According to reports, Jessica Simpson‘s country career can now officially be called “short-lived”; the former teenpop star/reality-TV newlywed is no longer on Columbia Nashville, at least if you believe her absence from the label’s Web site and a label receptionist’s assertion, told to the gossip rag OK, that she has “come off the label.” (A weird locution, that.)
Simpson’s status in the pop-cultural universe had mutated from “singer” to “vaguely music-related celebrity” over the years, with tales of her romances and appearance far outweighing any discussion of her actual recorded product. She actually didn’t do too poorly at first; her album had 65,000 sales in its first week but sank thereafter, and its second single, “Remember That,” only peaked at No. 42 on the Hot Country Songs chart. (It did top one chart—the Bubbling Under chart, which counts down the songs that haven’t quite made the Hot 100.)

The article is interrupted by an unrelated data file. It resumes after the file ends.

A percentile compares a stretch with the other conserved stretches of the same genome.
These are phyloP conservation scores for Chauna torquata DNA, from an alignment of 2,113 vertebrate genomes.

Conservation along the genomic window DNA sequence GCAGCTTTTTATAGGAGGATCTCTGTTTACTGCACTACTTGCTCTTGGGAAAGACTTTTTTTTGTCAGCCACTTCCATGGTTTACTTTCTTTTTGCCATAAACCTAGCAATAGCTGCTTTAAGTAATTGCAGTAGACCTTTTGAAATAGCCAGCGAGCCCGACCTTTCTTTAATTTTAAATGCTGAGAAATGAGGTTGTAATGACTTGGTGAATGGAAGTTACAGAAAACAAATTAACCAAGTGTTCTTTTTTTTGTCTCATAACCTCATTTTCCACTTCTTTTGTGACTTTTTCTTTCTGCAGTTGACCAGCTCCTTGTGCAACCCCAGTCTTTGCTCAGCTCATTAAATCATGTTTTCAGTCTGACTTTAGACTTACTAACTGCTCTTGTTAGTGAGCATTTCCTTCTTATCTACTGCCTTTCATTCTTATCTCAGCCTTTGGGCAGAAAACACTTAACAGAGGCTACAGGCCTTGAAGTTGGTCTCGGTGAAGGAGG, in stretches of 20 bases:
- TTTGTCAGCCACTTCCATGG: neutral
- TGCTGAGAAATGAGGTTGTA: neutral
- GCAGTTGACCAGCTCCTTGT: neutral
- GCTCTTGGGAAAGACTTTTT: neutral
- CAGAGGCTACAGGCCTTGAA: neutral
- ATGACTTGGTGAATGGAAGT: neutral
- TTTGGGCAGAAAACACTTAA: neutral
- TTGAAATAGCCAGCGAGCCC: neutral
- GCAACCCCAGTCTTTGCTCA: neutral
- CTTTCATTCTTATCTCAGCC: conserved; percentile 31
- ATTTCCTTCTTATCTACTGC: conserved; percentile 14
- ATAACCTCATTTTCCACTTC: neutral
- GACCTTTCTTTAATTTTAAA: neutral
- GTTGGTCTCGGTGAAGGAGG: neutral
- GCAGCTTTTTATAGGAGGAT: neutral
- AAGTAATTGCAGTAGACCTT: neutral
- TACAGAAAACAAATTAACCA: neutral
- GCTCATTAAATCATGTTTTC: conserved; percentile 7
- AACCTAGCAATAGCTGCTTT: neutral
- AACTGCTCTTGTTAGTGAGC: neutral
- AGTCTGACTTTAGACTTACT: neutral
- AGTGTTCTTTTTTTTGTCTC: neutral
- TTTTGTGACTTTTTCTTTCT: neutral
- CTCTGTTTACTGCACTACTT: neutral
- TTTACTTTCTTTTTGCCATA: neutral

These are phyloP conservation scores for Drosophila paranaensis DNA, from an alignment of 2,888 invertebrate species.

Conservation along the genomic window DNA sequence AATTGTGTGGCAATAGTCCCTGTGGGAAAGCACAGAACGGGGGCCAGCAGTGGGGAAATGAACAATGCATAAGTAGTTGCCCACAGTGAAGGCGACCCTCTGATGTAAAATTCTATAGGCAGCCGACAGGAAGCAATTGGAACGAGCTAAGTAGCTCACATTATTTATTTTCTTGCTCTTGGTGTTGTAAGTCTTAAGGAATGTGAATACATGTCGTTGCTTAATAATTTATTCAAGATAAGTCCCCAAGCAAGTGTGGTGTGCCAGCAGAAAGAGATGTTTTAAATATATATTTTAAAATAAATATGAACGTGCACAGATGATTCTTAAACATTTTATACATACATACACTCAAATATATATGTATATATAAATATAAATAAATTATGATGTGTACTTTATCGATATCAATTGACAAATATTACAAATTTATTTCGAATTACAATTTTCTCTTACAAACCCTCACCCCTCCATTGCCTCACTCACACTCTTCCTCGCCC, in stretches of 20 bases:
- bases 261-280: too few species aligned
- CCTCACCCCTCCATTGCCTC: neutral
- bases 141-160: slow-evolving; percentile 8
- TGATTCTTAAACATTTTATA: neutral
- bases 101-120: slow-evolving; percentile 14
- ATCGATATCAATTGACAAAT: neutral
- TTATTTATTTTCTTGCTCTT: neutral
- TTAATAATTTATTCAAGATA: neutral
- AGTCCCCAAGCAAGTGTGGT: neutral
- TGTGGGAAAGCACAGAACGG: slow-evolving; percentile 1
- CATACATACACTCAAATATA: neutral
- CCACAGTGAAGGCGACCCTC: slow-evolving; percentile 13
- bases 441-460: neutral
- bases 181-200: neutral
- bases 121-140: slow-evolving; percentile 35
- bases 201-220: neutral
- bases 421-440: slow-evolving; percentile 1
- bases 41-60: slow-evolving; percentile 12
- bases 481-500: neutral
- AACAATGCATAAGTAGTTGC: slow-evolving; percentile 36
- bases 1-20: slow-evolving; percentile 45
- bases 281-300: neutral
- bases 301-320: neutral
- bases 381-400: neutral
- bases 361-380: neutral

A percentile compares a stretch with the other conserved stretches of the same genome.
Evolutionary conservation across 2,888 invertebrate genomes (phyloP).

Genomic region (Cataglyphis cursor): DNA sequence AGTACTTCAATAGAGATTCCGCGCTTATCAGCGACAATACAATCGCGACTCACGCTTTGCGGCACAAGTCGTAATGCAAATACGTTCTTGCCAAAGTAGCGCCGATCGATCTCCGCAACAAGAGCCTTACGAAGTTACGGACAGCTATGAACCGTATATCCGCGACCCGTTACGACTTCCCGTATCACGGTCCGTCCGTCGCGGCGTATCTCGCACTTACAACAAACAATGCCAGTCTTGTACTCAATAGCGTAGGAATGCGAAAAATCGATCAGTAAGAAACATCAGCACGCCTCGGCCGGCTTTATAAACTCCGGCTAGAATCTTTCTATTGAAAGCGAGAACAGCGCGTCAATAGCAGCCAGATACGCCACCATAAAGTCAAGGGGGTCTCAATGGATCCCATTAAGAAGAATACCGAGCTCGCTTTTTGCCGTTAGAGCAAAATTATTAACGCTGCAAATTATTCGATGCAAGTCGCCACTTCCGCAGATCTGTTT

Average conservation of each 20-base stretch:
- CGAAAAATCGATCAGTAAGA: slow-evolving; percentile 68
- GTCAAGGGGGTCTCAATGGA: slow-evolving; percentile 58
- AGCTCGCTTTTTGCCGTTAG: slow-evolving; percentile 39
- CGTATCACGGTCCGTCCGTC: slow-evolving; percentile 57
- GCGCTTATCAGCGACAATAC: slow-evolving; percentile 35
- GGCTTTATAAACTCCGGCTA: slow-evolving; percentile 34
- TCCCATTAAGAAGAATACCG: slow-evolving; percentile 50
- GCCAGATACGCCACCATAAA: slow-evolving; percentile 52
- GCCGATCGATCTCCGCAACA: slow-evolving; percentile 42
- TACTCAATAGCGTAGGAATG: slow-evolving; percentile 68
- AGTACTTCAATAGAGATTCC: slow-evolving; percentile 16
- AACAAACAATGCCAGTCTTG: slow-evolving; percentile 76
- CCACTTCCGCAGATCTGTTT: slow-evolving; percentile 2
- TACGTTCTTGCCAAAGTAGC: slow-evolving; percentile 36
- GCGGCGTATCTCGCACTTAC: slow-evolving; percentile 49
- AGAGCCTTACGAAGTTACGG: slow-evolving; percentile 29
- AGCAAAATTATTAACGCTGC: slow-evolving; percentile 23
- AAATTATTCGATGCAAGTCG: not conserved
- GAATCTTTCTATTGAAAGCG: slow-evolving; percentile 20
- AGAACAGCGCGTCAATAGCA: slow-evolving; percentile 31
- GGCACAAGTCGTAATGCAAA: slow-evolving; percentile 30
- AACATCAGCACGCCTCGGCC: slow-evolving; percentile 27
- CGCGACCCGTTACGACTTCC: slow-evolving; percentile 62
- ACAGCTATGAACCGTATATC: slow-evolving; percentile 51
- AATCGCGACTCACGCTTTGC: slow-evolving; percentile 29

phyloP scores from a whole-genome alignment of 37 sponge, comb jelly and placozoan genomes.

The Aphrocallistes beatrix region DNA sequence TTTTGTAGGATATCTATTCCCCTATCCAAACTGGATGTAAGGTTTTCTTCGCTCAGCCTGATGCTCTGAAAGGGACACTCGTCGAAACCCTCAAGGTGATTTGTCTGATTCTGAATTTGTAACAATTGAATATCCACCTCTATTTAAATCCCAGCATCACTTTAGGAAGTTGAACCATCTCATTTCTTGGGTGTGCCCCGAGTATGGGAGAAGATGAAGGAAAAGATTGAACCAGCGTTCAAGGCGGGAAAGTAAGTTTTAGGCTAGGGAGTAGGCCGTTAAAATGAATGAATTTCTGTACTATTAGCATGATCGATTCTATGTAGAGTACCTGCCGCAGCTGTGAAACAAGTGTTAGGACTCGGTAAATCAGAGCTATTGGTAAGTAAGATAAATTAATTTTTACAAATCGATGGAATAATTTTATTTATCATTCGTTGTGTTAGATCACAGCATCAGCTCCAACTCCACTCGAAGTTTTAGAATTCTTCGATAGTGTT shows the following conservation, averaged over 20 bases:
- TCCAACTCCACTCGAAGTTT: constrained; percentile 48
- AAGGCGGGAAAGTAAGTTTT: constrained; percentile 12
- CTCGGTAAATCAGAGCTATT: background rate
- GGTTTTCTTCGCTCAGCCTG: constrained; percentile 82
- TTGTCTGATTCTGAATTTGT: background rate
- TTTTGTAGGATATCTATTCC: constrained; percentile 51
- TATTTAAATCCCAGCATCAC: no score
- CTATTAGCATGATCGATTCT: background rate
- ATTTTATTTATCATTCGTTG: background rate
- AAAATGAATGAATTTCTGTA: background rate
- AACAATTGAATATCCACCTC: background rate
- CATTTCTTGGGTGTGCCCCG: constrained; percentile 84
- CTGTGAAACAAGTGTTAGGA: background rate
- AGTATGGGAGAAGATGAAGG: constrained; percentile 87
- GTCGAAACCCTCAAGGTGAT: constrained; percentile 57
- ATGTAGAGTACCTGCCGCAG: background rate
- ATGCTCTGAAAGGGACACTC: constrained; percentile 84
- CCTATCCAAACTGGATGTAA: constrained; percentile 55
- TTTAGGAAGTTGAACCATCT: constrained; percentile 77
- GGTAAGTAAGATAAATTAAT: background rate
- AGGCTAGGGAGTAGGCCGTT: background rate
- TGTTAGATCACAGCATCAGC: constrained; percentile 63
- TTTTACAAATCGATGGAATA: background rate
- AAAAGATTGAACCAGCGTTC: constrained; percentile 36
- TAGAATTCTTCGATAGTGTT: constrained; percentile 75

Simpson will probably be fine in the long run, despite the crisis racking much of the subprime celebrity economy. (The shoe line she’s lent her name to actually has a couple of OK specimens, although it’s way too heavy on the gladiator sandals for me.) Mostly, though, I’m wondering if Simpson finally being dropped means that labels will maybe think twice about the longer-term prospects of signing artists to record deals based on their fameball antics. Flipping past someone on a gossip Web site or during some downtime at a supermarket checkout is one thing; plunking down money for a song, or even lasting through its three-minutes-plus running time on the radio, is another level of commitment, and it’s one that time and time again people have proven resistant to making. Heidi Montag, you might not want to quit your day job. Whatever it is.